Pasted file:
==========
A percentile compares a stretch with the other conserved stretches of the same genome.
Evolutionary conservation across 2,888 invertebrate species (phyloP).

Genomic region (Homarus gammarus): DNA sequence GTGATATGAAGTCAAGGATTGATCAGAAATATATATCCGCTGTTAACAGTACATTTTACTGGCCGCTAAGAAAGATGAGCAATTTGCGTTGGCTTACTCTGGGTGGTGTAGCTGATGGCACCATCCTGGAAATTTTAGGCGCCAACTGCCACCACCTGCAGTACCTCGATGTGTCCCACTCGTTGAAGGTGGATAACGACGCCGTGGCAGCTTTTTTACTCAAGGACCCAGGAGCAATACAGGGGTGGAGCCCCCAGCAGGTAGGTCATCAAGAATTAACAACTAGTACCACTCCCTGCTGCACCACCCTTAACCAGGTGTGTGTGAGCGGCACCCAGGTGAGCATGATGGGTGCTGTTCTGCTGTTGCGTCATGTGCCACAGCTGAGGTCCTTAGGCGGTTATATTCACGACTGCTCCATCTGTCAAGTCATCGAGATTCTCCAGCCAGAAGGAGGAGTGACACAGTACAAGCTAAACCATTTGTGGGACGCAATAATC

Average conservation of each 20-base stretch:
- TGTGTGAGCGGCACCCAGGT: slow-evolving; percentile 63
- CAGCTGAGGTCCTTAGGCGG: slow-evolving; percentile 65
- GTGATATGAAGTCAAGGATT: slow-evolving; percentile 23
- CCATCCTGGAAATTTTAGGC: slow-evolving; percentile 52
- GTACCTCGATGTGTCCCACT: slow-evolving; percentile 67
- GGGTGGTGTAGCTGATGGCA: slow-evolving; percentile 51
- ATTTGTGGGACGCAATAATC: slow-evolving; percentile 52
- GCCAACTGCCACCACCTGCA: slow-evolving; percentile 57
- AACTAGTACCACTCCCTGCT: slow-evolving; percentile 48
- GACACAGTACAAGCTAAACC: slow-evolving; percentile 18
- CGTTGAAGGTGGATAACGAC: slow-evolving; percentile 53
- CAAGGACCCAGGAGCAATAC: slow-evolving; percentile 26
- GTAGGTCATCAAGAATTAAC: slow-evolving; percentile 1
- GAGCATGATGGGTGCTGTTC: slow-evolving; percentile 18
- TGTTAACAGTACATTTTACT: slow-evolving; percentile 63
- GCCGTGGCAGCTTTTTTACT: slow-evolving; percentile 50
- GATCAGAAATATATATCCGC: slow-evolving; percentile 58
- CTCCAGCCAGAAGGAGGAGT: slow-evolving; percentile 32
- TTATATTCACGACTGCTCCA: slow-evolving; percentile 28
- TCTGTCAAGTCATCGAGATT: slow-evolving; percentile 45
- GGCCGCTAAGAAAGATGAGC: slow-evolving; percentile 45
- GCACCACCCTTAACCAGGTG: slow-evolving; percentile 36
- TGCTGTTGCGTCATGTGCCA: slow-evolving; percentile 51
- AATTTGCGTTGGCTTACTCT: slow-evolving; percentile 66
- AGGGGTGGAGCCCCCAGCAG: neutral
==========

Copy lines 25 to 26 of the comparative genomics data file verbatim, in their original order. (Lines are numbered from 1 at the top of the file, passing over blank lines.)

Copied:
- GGCCGCTAAGAAAGATGAGC: slow-evolving; percentile 45
- GCACCACCCTTAACCAGGTG: slow-evolving; percentile 36